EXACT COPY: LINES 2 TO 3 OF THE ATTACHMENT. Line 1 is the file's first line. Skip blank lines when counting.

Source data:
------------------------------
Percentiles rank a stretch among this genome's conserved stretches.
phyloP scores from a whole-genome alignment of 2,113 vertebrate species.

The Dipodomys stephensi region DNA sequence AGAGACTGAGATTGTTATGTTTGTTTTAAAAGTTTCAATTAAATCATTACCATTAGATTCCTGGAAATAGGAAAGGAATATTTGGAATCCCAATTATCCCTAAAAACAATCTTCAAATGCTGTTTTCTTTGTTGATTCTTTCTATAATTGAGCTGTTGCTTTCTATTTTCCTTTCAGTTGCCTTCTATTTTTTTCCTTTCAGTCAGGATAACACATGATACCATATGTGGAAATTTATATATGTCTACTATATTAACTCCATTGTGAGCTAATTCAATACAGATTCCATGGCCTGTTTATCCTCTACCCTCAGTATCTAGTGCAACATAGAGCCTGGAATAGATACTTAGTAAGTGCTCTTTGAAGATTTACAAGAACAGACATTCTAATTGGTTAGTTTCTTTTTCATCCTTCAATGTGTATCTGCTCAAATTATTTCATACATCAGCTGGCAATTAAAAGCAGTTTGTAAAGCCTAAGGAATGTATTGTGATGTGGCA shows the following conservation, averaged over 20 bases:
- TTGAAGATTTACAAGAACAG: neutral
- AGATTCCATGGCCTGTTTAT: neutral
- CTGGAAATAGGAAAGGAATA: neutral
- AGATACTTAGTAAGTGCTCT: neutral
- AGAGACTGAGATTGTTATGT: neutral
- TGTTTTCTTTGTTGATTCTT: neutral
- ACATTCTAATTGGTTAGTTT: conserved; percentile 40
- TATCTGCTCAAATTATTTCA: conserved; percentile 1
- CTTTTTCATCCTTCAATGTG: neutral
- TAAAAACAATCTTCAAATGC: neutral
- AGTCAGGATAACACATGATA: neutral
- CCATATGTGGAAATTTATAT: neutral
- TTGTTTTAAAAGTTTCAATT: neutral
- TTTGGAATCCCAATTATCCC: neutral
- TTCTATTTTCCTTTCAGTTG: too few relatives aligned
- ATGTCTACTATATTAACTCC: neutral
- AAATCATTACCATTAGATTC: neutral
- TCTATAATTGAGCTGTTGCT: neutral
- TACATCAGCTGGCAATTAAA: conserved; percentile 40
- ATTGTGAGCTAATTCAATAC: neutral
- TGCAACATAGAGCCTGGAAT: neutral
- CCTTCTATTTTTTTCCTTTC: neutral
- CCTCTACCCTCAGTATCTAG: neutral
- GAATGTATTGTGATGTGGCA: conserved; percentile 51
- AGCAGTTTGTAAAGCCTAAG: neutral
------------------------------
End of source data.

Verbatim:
phyloP scores from a whole-genome alignment of 2,113 vertebrate species.

The Dipodomys stephensi region DNA sequence AGAGACTGAGATTGTTATGTTTGTTTTAAAAGTTTCAATTAAATCATTACCATTAGATTCCTGGAAATAGGAAAGGAATATTTGGAATCCCAATTATCCCTAAAAACAATCTTCAAATGCTGTTTTCTTTGTTGATTCTTTCTATAATTGAGCTGTTGCTTTCTATTTTCCTTTCAGTTGCCTTCTATTTTTTTCCTTTCAGTCAGGATAACACATGATACCATATGTGGAAATTTATATATGTCTACTATATTAACTCCATTGTGAGCTAATTCAATACAGATTCCATGGCCTGTTTATCCTCTACCCTCAGTATCTAGTGCAACATAGAGCCTGGAATAGATACTTAGTAAGTGCTCTTTGAAGATTTACAAGAACAGACATTCTAATTGGTTAGTTTCTTTTTCATCCTTCAATGTGTATCTGCTCAAATTATTTCATACATCAGCTGGCAATTAAAAGCAGTTTGTAAAGCCTAAGGAATGTATTGTGATGTGGCA shows the following conservation, averaged over 20 bases: